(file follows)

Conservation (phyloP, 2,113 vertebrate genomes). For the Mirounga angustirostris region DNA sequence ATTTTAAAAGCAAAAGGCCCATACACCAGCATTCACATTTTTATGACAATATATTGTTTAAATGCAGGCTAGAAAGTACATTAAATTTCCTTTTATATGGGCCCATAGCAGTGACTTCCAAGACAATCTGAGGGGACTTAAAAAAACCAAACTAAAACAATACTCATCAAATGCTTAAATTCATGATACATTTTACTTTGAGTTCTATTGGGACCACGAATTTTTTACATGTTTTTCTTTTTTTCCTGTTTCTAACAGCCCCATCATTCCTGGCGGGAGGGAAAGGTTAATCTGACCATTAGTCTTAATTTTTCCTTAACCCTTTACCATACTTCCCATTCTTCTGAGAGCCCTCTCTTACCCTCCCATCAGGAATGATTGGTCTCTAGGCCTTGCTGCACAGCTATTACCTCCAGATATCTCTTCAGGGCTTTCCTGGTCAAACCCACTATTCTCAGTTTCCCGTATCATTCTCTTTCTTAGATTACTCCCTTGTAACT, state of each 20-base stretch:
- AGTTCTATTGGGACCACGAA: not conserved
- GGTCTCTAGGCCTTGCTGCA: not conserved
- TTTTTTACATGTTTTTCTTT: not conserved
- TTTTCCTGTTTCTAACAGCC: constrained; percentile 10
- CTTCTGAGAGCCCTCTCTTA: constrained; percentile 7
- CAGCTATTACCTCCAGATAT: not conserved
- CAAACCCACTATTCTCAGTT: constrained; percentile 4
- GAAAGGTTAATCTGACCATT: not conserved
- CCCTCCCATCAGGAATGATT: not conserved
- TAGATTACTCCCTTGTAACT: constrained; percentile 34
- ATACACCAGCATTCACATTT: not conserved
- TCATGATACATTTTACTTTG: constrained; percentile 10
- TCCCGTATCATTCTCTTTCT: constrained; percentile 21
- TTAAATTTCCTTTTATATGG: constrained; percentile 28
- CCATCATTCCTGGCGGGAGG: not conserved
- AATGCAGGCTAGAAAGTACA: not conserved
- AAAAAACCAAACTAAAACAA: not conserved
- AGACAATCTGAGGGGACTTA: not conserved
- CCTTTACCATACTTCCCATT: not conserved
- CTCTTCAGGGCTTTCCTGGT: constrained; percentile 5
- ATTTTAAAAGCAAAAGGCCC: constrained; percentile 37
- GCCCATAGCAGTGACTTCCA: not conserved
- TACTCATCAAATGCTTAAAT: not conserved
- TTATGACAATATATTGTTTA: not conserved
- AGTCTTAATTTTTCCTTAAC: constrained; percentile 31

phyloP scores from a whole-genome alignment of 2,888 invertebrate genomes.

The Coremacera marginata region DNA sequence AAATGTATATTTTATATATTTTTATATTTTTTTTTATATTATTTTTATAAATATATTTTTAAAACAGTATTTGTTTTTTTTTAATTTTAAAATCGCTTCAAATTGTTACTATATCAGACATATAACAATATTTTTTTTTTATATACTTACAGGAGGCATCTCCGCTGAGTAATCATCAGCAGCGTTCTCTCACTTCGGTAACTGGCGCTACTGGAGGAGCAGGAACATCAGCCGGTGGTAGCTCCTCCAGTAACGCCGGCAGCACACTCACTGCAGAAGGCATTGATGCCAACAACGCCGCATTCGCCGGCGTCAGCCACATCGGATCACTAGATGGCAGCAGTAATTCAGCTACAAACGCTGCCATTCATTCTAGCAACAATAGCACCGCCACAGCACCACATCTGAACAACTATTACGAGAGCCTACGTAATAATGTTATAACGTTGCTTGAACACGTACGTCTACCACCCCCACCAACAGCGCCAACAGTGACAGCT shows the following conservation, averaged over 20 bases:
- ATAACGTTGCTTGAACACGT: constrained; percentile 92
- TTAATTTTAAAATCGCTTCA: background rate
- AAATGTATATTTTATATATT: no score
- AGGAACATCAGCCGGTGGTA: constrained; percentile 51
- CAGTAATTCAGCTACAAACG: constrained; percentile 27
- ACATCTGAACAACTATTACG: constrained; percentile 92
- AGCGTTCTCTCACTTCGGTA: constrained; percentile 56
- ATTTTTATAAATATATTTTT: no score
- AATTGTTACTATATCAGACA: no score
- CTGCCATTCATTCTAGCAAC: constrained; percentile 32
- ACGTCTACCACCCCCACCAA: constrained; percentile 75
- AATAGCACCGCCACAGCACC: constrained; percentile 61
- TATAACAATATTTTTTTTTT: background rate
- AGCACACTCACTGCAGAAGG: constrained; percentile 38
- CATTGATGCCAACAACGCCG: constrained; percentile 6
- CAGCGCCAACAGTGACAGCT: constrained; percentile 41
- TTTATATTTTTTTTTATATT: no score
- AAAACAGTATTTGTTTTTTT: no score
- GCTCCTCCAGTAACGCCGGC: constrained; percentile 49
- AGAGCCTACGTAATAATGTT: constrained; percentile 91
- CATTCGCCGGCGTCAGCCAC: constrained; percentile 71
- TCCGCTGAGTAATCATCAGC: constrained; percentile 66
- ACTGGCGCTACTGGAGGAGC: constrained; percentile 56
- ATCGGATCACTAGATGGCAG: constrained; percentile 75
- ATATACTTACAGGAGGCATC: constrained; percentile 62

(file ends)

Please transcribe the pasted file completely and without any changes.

Conservation (phyloP, 2,113 vertebrate genomes). For the Mirounga angustirostris region DNA sequence ATTTTAAAAGCAAAAGGCCCATACACCAGCATTCACATTTTTATGACAATATATTGTTTAAATGCAGGCTAGAAAGTACATTAAATTTCCTTTTATATGGGCCCATAGCAGTGACTTCCAAGACAATCTGAGGGGACTTAAAAAAACCAAACTAAAACAATACTCATCAAATGCTTAAATTCATGATACATTTTACTTTGAGTTCTATTGGGACCACGAATTTTTTACATGTTTTTCTTTTTTTCCTGTTTCTAACAGCCCCATCATTCCTGGCGGGAGGGAAAGGTTAATCTGACCATTAGTCTTAATTTTTCCTTAACCCTTTACCATACTTCCCATTCTTCTGAGAGCCCTCTCTTACCCTCCCATCAGGAATGATTGGTCTCTAGGCCTTGCTGCACAGCTATTACCTCCAGATATCTCTTCAGGGCTTTCCTGGTCAAACCCACTATTCTCAGTTTCCCGTATCATTCTCTTTCTTAGATTACTCCCTTGTAACT, state of each 20-base stretch:
- AGTTCTATTGGGACCACGAA: not conserved
- GGTCTCTAGGCCTTGCTGCA: not conserved
- TTTTTTACATGTTTTTCTTT: not conserved
- TTTTCCTGTTTCTAACAGCC: constrained; percentile 10
- CTTCTGAGAGCCCTCTCTTA: constrained; percentile 7
- CAGCTATTACCTCCAGATAT: not conserved
- CAAACCCACTATTCTCAGTT: constrained; percentile 4
- GAAAGGTTAATCTGACCATT: not conserved
- CCCTCCCATCAGGAATGATT: not conserved
- TAGATTACTCCCTTGTAACT: constrained; percentile 34
- ATACACCAGCATTCACATTT: not conserved
- TCATGATACATTTTACTTTG: constrained; percentile 10
- TCCCGTATCATTCTCTTTCT: constrained; percentile 21
- TTAAATTTCCTTTTATATGG: constrained; percentile 28
- CCATCATTCCTGGCGGGAGG: not conserved
- AATGCAGGCTAGAAAGTACA: not conserved
- AAAAAACCAAACTAAAACAA: not conserved
- AGACAATCTGAGGGGACTTA: not conserved
- CCTTTACCATACTTCCCATT: not conserved
- CTCTTCAGGGCTTTCCTGGT: constrained; percentile 5
- ATTTTAAAAGCAAAAGGCCC: constrained; percentile 37
- GCCCATAGCAGTGACTTCCA: not conserved
- TACTCATCAAATGCTTAAAT: not conserved
- TTATGACAATATATTGTTTA: not conserved
- AGTCTTAATTTTTCCTTAAC: constrained; percentile 31

phyloP scores from a whole-genome alignment of 2,888 invertebrate genomes.

The Coremacera marginata region DNA sequence AAATGTATATTTTATATATTTTTATATTTTTTTTTATATTATTTTTATAAATATATTTTTAAAACAGTATTTGTTTTTTTTTAATTTTAAAATCGCTTCAAATTGTTACTATATCAGACATATAACAATATTTTTTTTTTATATACTTACAGGAGGCATCTCCGCTGAGTAATCATCAGCAGCGTTCTCTCACTTCGGTAACTGGCGCTACTGGAGGAGCAGGAACATCAGCCGGTGGTAGCTCCTCCAGTAACGCCGGCAGCACACTCACTGCAGAAGGCATTGATGCCAACAACGCCGCATTCGCCGGCGTCAGCCACATCGGATCACTAGATGGCAGCAGTAATTCAGCTACAAACGCTGCCATTCATTCTAGCAACAATAGCACCGCCACAGCACCACATCTGAACAACTATTACGAGAGCCTACGTAATAATGTTATAACGTTGCTTGAACACGTACGTCTACCACCCCCACCAACAGCGCCAACAGTGACAGCT shows the following conservation, averaged over 20 bases:
- ATAACGTTGCTTGAACACGT: constrained; percentile 92
- TTAATTTTAAAATCGCTTCA: background rate
- AAATGTATATTTTATATATT: no score
- AGGAACATCAGCCGGTGGTA: constrained; percentile 51
- CAGTAATTCAGCTACAAACG: constrained; percentile 27
- ACATCTGAACAACTATTACG: constrained; percentile 92
- AGCGTTCTCTCACTTCGGTA: constrained; percentile 56
- ATTTTTATAAATATATTTTT: no score
- AATTGTTACTATATCAGACA: no score
- CTGCCATTCATTCTAGCAAC: constrained; percentile 32
- ACGTCTACCACCCCCACCAA: constrained; percentile 75
- AATAGCACCGCCACAGCACC: constrained; percentile 61
- TATAACAATATTTTTTTTTT: background rate
- AGCACACTCACTGCAGAAGG: constrained; percentile 38
- CATTGATGCCAACAACGCCG: constrained; percentile 6
- CAGCGCCAACAGTGACAGCT: constrained; percentile 41
- TTTATATTTTTTTTTATATT: no score
- AAAACAGTATTTGTTTTTTT: no score
- GCTCCTCCAGTAACGCCGGC: constrained; percentile 49
- AGAGCCTACGTAATAATGTT: constrained; percentile 91
- CATTCGCCGGCGTCAGCCAC: constrained; percentile 71
- TCCGCTGAGTAATCATCAGC: constrained; percentile 66
- ACTGGCGCTACTGGAGGAGC: constrained; percentile 56
- ATCGGATCACTAGATGGCAG: constrained; percentile 75
- ATATACTTACAGGAGGCATC: constrained; percentile 62